tl;dr - This post explains the basics of capital gains in Canada using progressively more complicated examples.


As soon as you start investing you need to worry about calculating capital gains when filing your taxes. In my experience, it’s one of the most time-consuming steps because you can’t easily auto-import or blindly copy numbers from one form to another. I wrote this article to share what I’ve learned so far in the hopes it can help demystify the process for first-time investors.

Tax Implications

In Canada we are required to report the capital gains and losses of investments at tax time. A capital gain occurs when you sell an investment at a higher value than it was acquired at. A capital loss is what happens when you sell at a lower price. Capital gains and losses don’t really exist from a tax perspective until you have sold an investment. So if you don’t sell anything then you won’t have to worry about this.

Another notable caveat is that capital gains are exempt from registered accounts like TFSAs and RRSPs. So these rules only apply to assets held outside of registered accounts.

The government taxes capital gains similar to income. The flipside is also true where a capital loss can be claimed for a tax deduction. One interesting difference between earning $100 in income vs a $100 capital gain is that only a percentage of the gain is taxed. At the time of this writing (2020) 50% of capital gains are added as taxable income. So if your marginal tax rate is 25% then for $100 income you’d be taxed $25. However, for $100 of capital gain only $50 is taxable so you’d only be taxed $12.50 (one quarter of $50).

1. Simple Capital Gains

To help understand capital gains, I’ll use an example which purchases and sells a Vanguard index fund VAB. I myself have invested in this fund which tracks the Canadian aggregate bond market.

We’ll start by purchasing 10 VAB stocks for $100 each. This trade will cost us a $10 fee so in total it is $1010 of cash. Then some time later we’ll sell when the price hits $300 per VAB. This trade will also cost us a $10 fee so we’ll receive $2990 in cash (300 * 10 - 10). NOTE: The trading fee and the change in VAB price of this example are not realistic.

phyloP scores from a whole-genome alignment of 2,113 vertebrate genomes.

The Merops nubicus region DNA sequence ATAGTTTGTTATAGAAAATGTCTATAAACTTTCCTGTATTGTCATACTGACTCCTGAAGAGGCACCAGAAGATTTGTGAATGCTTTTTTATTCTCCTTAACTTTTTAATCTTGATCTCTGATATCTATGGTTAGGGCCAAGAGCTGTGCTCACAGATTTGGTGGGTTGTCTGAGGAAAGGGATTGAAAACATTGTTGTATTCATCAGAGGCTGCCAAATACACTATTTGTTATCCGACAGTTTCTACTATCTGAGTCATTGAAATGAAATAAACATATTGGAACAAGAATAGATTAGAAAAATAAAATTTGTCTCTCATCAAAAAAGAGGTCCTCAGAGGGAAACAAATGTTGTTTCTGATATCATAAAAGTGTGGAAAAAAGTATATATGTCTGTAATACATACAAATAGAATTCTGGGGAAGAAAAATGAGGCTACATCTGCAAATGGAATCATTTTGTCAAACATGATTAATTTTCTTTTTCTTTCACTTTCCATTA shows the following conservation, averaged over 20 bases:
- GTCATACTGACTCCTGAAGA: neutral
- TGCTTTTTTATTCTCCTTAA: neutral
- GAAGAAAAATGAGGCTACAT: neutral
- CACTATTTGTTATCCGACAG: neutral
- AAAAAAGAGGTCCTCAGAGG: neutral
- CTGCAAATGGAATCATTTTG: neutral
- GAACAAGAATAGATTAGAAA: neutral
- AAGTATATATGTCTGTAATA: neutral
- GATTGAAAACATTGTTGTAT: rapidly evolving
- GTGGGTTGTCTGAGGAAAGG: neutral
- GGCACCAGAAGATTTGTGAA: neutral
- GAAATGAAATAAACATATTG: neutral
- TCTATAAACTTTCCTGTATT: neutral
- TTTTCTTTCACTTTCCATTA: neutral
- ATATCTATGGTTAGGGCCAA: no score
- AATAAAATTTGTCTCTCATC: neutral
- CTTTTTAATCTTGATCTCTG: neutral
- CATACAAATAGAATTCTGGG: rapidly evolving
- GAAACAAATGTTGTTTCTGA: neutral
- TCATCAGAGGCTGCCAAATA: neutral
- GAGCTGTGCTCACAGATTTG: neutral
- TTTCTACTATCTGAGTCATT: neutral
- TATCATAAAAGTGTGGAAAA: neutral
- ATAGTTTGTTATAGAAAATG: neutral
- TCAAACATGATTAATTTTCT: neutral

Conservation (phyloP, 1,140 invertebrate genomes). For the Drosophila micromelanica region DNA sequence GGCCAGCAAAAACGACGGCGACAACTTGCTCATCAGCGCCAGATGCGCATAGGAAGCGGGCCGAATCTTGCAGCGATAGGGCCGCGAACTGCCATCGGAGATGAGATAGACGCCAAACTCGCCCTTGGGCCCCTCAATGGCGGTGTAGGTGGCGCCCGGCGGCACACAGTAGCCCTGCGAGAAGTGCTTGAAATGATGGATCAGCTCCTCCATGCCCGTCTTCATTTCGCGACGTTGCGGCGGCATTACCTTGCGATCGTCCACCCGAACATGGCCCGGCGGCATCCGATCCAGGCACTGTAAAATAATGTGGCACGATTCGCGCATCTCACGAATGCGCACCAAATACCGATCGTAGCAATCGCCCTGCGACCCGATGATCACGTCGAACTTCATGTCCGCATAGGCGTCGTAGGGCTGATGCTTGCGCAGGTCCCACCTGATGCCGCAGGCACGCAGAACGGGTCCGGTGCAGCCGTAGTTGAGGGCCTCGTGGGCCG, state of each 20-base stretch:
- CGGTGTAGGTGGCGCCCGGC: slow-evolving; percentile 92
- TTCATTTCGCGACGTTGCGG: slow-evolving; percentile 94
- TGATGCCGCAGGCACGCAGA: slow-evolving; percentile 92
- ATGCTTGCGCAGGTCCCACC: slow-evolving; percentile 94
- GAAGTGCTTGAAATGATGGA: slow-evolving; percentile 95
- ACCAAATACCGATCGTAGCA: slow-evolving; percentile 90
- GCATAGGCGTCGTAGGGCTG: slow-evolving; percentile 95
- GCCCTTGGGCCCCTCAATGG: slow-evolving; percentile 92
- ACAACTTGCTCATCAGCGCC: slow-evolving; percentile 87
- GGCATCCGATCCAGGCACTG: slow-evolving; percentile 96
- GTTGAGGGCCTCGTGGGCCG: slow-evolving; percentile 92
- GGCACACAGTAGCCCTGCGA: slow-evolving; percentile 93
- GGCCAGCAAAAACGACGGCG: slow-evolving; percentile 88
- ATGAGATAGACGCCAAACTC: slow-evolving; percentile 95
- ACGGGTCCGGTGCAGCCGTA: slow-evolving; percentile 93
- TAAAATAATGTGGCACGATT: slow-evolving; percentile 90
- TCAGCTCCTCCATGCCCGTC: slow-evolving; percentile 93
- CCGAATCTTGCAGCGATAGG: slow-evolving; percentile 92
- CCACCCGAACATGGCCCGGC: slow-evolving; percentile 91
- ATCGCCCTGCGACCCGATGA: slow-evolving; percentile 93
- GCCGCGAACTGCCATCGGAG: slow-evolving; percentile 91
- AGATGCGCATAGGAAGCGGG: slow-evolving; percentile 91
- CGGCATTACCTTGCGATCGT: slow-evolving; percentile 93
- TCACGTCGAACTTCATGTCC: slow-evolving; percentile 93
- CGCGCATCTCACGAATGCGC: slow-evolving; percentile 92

# Purchase
$1010 → 10 VAB @ $100/each + $10 fee

# Sale
10 VAB @ $300/each → $2990 + $10 fee

This is all of the information required to make a capital gain calculation. In simple terms the capital gain is the amount of money made from the above trade. We started by spending $1010 cash for the purchase and we ended up with $2990. By subtracting we get $1980 cash gain which is the capital gain.

The more rigorous definition and formula for capital gain is the fair market value (FMV) minus the adjusted cost base (ACB) and any other costs (aka. outlays and expenses on disposition). The below math shows how the above trade would be mapped to these terms and arrives at the same $1980 gain:

# FMV = Fair Market Value = Value of sale 
fmv = value of sale
    = 10 stocks * $300
    = $3000

# ACB = Adjusted Cost Base = Cost of purchase
acb = cost of purchase
    = 10 stocks * $100 + $10 fee
    = $1010

# Capital Gains / Losses
capital_gains = fmv - acb - sale_fees
capital_gains = fmv - acb - sale_fees
              = $3000 - $1010 - $10
              = $1980

This simple example puts some substance behind ACB and FMV. The calculation here is roughly what you should expect to do when filing your taxes. Most tax software will ask you to enter the FMV, ACB, and sale fees, so it can do the basic arithmetic to calculate capital gains.

So far I’ve used loose definitions of FMV = value of sale and ACB = cost of purchase. In the next example I’ll touch on the adjusted part of adjusted cost base.

2. Averaging purchase cost for ACB

The next level of complexity might be if we make multiple purchases at different costs before making a sale. For example, let’s say we purchase 10 VAB for $100 each, and then another 10 VAB for $150 each. Finally we sell all 20 VAB for $200 each. Assume each transaction has a $10 fee.

The ACB is the cost of the purchases for units being sold. Since the units being sold had 2 different costs they now need to be averaged:

average_cost = total_cost / num_units
             = (purchase_cost1 + purchase_cost2)
               / (purchased_units1 + purchased_units2)
             = ($1010 + $1510) / (10 + 10)
             = $2520 / 20
             = $126

The ACB calculation can then be calculated:

acb = cost of purchase
    = average_cost * units_sold